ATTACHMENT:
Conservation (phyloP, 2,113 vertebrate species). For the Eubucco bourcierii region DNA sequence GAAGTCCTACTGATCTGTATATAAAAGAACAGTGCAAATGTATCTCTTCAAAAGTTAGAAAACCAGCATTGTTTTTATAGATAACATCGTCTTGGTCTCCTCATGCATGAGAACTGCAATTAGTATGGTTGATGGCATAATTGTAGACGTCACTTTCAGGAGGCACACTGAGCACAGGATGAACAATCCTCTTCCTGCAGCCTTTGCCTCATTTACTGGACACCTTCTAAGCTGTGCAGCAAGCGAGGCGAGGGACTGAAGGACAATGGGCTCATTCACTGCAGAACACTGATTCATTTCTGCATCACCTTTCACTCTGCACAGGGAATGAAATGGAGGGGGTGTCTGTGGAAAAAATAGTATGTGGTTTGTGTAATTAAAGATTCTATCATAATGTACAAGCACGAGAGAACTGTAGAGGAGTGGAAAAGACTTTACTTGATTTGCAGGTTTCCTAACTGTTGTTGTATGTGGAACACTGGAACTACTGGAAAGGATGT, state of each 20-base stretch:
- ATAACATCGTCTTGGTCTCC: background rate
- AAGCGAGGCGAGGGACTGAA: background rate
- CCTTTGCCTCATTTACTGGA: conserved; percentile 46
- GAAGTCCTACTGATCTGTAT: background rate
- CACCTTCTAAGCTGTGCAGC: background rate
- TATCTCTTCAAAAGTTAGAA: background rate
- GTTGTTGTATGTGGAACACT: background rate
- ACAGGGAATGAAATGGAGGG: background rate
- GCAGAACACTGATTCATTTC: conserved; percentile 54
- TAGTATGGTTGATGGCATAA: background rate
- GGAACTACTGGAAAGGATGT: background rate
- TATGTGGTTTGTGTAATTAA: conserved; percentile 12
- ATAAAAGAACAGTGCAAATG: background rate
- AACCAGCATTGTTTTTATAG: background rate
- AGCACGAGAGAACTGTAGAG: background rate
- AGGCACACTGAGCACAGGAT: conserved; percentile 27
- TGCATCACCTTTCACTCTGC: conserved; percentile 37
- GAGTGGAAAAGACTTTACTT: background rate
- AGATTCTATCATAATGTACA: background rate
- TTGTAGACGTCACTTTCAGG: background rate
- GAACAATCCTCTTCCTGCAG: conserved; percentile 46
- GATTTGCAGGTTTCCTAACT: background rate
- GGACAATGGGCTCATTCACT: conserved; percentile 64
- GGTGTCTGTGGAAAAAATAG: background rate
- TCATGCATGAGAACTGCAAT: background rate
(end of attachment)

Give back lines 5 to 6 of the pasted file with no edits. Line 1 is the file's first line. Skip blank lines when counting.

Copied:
- GAAGTCCTACTGATCTGTAT: background rate
- CACCTTCTAAGCTGTGCAGC: background rate